If All Goes Well Tonight, The Mavericks Will Finally Get to Ditch Those Beards of Theirs.

Sharpen those razors, gentlemen.

It looks like the Mavericks will reach the elusive .500 mark after all.

Nothing is certain, of course. But Dallas will be hosting the Phoenix Suns at the American Airlines Center on Wednesday night and all signs point to a victory.

Phoenix comes stumbling into Dallas on the second night of a back-to-back after playing the Rockets in Houston on Tuesday night. That alone means that the players will be tired from playing and travel.

Dallas, on the other hand, has had two full days off since Sunday's win against the Portland Trail Blazers.

Still, while the Mavericks are seemingly poised to shave, their effort late against the Blazers brings up the same, lingering questions about consistency and drive that have circled this team like buzzards since this season was still in its infancy.

In Portland, Dallas built a 24-point lead at the end of the first half. Late in the third quarter, they'd extended that lead to 26 points. The game was theirs. It was simply a matter of continuing to execute and waiting for the final buzzer.

The team was playing well. Great, really.

Chris Kaman was dominant, especially early on. He was able to score at will against Portland’s much-maligned front court en route to his third double-double of the season, registering 26 points and 11 rebounds. He probably took too many shots — he attempted 21 field goals over the course of the game — but he did make 12 of them. And it was nice seeing Kaman dust off some of his better post moves. He does, in fact, have quite the arsenal when he works from the block.

Shawn Marion too played well, scoring 20 points and grabbing seven rebounds.

And yet Dallas was unable to maintain their lead as the game progressed into the fourth quarter. A flurry of buckets from Trail Blazers rookies Will Barton and Damien Lillard spearheaded a furious comeback attempt and bringing back nightmares of Brandon Roy’s Game 4 heroics in the 2011 playoffs against the Mavericks.

The end result would be different this time, though. In the end, the Mavericks would hang on for a 96-91 victory on Sunday.

But, troubling as Dallas' play was to close the game, there was a larger concern: Dirk Nowitzki was on the bench for the entirety of the fourth quarter as the Blazers closed the gap and made the game more competitive than it should have been.

After the game, it was announced that head coach Rick Carlisle had kept Nowitzki out due to a sore left ankle that resulted from the seven-foot German landing awkwardly after going for a rebound.

Nowitzki stated after the game that he has every intention of tonight, though. And, at the time of this writing, we've heard no news to the contrary.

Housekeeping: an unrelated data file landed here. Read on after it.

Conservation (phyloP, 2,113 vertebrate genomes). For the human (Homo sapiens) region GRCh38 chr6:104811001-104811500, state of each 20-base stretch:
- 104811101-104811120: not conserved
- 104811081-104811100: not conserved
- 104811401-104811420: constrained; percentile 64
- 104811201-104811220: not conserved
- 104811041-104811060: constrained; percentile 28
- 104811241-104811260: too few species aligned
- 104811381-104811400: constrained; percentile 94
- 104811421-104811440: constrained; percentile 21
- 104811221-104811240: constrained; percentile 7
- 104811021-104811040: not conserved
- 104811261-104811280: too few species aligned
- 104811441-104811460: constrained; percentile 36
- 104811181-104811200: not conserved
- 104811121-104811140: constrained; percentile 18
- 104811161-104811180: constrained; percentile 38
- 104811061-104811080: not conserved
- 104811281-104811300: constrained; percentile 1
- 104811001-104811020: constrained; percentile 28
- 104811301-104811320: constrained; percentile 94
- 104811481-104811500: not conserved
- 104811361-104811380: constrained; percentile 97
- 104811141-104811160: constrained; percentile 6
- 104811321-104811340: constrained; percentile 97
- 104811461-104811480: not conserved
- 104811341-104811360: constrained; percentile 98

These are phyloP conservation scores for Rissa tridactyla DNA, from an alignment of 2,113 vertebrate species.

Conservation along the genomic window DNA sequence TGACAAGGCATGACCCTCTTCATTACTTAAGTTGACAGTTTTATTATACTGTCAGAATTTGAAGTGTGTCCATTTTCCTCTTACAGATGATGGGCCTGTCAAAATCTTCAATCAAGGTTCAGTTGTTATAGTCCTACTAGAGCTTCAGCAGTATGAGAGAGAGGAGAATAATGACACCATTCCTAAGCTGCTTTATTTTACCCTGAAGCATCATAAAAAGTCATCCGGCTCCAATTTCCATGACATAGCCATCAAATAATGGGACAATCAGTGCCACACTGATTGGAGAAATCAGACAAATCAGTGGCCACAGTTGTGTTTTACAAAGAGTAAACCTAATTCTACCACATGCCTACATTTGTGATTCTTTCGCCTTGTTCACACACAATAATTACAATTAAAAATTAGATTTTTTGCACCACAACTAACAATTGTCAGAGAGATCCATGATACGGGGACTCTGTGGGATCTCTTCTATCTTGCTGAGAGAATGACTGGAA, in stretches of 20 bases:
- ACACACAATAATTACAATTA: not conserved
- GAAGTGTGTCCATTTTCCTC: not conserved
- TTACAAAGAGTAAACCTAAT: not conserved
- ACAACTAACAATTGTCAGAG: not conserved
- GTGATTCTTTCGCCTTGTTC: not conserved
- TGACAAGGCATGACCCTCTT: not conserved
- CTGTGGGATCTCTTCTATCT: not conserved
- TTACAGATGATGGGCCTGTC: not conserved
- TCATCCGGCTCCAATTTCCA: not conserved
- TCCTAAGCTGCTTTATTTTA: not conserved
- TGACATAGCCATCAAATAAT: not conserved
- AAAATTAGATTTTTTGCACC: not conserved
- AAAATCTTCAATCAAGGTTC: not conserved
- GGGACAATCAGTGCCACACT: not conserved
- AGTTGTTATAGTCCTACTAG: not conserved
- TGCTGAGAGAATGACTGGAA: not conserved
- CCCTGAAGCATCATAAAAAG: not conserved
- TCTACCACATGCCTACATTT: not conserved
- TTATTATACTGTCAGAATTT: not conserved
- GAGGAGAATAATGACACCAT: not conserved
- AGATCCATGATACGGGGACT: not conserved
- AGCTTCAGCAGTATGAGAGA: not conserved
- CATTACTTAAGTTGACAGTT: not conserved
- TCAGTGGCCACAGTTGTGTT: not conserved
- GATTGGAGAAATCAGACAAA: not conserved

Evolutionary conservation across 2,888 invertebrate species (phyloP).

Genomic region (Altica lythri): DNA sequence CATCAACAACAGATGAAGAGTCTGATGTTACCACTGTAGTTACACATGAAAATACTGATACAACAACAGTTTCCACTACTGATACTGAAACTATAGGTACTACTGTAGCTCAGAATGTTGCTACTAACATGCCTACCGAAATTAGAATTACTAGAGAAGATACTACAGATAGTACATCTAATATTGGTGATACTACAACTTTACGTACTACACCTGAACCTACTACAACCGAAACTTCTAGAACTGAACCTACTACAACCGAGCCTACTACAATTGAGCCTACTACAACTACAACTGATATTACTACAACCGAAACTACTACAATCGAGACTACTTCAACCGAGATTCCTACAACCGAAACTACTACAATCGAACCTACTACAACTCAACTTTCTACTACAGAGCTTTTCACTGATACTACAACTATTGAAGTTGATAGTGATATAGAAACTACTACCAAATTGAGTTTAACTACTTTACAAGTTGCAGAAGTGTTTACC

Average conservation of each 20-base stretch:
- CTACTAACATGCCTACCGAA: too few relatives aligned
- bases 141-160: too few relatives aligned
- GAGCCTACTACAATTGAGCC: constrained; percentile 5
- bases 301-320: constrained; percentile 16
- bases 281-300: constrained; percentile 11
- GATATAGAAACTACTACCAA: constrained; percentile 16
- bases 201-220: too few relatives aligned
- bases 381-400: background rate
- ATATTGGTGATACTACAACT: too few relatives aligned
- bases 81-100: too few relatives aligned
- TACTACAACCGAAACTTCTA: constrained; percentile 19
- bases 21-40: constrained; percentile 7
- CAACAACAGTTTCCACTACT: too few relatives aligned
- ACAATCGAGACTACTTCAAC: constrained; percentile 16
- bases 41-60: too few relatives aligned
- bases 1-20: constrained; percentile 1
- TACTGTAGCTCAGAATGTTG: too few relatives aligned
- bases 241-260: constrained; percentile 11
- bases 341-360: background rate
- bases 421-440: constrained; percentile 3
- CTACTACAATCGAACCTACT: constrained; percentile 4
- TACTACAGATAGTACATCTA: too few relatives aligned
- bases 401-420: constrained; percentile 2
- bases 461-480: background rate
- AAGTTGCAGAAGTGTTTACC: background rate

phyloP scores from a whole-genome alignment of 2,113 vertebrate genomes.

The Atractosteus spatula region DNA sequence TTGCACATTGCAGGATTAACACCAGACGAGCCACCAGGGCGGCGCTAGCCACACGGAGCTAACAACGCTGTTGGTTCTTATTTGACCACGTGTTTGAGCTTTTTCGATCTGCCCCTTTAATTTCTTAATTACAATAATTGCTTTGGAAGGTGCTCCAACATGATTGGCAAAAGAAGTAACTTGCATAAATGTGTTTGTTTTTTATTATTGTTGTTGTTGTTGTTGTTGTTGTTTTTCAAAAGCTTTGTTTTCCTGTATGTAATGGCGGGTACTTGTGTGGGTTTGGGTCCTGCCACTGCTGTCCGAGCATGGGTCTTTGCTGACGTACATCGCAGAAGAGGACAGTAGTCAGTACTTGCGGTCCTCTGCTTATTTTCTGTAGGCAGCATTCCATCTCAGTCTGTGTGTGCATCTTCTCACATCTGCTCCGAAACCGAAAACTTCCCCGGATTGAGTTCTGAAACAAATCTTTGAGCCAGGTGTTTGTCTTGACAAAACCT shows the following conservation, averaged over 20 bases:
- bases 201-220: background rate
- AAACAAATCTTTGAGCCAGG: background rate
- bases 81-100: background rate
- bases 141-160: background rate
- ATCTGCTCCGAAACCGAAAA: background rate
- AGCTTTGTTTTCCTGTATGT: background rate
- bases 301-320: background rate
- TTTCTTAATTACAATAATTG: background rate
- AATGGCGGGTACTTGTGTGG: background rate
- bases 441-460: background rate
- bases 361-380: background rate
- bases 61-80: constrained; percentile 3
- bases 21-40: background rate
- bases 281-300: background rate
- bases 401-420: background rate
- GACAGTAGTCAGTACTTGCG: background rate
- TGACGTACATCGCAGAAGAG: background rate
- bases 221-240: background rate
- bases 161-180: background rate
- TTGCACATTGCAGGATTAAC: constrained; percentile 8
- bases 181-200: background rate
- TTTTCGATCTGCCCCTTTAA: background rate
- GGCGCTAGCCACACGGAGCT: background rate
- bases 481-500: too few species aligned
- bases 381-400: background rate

This, of course, is good news. The Mavericks will need their best player on the court to avoid any potential letdown against the Suns.

Phoenix sits at the bottom of the Western Conference standings. They are a sad bunch, unable to string together much success. Recently, Luis Scola, one of the team's better players, openly criticized the Suns' effort. To be fair, he has every reason to be disappointed. This is a team that has entirely embraced tanking. Many of Phoenix's losses have been lopsided affairs. A glance at their record from March 1 until now is not exactly inspiring.

During Phoenix's recent woes, head coach Lindsey Hunter, who replaced Alvin Gentry earlier in the season, has sat Goran Dragic on multiple occasions. Dragic is the Suns' best player. He hasn't been hurt. Why does he need rest this late in the season as the Suns try to at least stay competitive? He doesn't. This is, simply enough, a not-so-subtle tanking measure. But, since tanking is widely frowned upon by the league, Hunter must say that he is “resting” Dragic so as to not incur a response from the NBA and commissioner David Stern.

It’s not necessarily a bad strategy, though. Phoenix has nothing to play for except pride at this point. Pride, however, can actually hurt the long-term future of a team in certain cases. The Suns are throwing games in the hopes of increasing their odds of getting one of the top lottery picks.

Some, this writer included, have suggested that the Mavericks should've similarly tanked their season as soon as it appeared lost. The Mavericks never bought into that idea. Instead, in the face of their shortcomings, they've battled to get to the position they are in — one in which they still have a mathematical chance of making the playoffs, even if it's just a paltry 1.4 percent chance.

Still, the beards have to come off at some point, even if the progression of Nowitzki's beard has been a sight to behold. And Wednesday night is the best chance that the Mavericks will have to reach their modest goal of attaining a .500 record.

Another let down at this point in the season won't be surprising, though. It will merely be indicative of the difficulties this team has faced, most of which are self imposed, all season.

But, even so, Phoenix just isn't in the market of winning games at this point. Hopefully, the Mavericks know this and capitalize on it.

If they do, they should be bare-chinned come Thursday morning.

Here's hoping, for their own sake, that happens. Otherwise this season will have very much been a wash.

Cover photo via the NBA's official Mavericks page.

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